“Thirdly, he established himself as a nice guy. If you treat others fairly and with kindness, they’ll be more likely to reciprocate. But if you only try to look out for your own best interests, your seller will do that as well”.

Bryan O’Neil – Communicating Well & Being Respectful

By now I am starting to pick up on a common thread amongst the brokers. They all appreciate and like clients who are respectful and courteous, and Bryan is no exception. But there are other values he appreciates as well.

“There’s a few things that brokers and sellers dislike more than dealing with buyers who tend to “go missing” for long periods of time, only to then resurface with a few questions and go missing again” commented Bryan. “It’s super-important to stick to swift communications. In case you’re going on a vacation or need to take a few days to think things through, just send a quick note to the seller”.

In fact Mark Daoust covered this subject back in March 2016 about what a seller should do when a potential buyer goes quiet. It’s well worth a read.

This ties in well with what Bryan suggested next which was the respect factor.

“$500,000 may not be a very big amount of money to a seasoned investor looking to buy a business” said Bryan, “but it’s often a life-changing amount to the seller. Sellers are often also extremely committed to their business – often a business that they’ve put many years of their life into building it. So showing respect and trying to see things from the seller’s perspective goes a long way”.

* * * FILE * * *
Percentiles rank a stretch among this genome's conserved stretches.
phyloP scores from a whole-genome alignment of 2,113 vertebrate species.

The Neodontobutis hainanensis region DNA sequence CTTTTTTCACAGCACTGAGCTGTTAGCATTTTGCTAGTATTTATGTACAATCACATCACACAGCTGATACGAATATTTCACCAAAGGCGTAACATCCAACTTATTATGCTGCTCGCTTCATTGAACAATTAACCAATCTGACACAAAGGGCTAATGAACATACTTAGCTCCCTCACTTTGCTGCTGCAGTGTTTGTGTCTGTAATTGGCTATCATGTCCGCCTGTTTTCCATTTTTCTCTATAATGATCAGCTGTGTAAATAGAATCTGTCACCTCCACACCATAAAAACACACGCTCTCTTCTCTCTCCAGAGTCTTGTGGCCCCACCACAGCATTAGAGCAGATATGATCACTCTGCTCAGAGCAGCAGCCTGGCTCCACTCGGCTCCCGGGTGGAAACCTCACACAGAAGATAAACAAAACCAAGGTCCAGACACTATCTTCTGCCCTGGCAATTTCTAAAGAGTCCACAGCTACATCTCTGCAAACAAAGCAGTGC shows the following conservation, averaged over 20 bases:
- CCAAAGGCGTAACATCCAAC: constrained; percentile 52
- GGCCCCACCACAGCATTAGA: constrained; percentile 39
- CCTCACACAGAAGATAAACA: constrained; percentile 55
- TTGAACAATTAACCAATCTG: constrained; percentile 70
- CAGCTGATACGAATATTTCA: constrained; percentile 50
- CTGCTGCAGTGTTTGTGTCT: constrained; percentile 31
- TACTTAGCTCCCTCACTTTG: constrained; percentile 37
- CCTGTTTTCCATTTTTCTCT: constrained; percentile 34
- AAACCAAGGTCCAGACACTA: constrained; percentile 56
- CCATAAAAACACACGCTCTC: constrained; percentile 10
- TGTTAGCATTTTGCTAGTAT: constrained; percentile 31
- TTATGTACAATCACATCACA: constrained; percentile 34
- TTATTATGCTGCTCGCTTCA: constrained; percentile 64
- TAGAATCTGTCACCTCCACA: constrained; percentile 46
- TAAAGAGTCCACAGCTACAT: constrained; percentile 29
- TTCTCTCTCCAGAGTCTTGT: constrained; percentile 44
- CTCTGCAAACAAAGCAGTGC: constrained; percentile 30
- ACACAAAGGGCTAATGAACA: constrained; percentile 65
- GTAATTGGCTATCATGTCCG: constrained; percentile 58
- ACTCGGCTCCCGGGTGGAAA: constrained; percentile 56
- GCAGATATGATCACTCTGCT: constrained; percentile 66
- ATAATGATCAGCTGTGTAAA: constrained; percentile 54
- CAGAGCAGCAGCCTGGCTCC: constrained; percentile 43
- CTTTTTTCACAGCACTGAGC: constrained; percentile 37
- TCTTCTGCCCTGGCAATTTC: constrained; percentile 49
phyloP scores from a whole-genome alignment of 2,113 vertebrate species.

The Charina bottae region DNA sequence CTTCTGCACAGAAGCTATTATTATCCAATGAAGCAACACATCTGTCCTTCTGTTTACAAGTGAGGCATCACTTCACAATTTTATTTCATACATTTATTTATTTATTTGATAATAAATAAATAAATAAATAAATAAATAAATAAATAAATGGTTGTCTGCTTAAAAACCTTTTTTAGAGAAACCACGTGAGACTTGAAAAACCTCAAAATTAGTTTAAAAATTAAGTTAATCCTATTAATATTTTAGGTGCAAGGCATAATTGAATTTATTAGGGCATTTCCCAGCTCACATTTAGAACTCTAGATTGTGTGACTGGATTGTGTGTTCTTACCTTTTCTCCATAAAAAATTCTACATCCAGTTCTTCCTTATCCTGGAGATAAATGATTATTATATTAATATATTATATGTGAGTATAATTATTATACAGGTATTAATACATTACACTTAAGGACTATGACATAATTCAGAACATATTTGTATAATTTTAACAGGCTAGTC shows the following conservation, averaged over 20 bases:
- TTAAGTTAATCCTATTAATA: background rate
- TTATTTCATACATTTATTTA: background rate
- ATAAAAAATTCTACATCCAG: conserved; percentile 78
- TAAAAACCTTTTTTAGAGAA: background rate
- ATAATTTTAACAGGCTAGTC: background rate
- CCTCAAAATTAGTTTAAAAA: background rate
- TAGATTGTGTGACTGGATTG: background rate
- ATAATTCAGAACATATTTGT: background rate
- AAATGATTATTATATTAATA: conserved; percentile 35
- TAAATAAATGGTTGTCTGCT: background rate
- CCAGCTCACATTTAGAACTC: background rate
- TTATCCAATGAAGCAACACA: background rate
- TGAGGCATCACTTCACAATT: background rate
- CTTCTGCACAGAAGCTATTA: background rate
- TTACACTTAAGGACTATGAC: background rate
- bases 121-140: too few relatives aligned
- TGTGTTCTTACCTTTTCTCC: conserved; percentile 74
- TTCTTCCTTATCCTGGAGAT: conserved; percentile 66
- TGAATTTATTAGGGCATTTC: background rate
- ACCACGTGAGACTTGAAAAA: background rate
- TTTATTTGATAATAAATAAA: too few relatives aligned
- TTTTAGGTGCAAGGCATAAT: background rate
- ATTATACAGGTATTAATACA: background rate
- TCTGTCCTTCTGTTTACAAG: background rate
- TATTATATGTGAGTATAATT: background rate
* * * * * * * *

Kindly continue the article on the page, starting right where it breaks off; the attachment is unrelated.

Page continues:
To cap off, Bryan mentioned what he described as a worrying trend emerging in the industry.

“I understand and appreciate more than anyone that good acquisition opportunities tend to move extremely fast, putting a lot of pressure on buyers to move quickly” said Bryan, “but this is no excuse for putting in an offer just for the sake of it, and then only start to ask important questions”.

“Only put in an offer if you’re reasonably confident you’re going to follow through with the acquisition, and try to get as many of your pressing questions as possible answered BEFORE the due diligence phase.


So from the replies seen in this article, the best qualities a buyer should have are :

  • Be likable and approachable. Then a better deal is likely to come your way because the seller is more inclined to be flexible with someone they like.
  • Be polite and courteous. Show the seller that you appreciate them selling you their business. Handing over something they have sweated blood over is no small thing, and saying “thank you” are two simple words which could change everything.
  • Stay in constant touch and reply to phone calls and emails promptly.
  • Respect the seller and don’t waste their time. Only make an offer on a business if you genuinely intend to follow through.

Life isn’t like the movies when the only way to get ahead in business is to play the tough macho businessman who likes to tear strips off people. Human beings respond on a basic level to simple kindness, and business is no exception.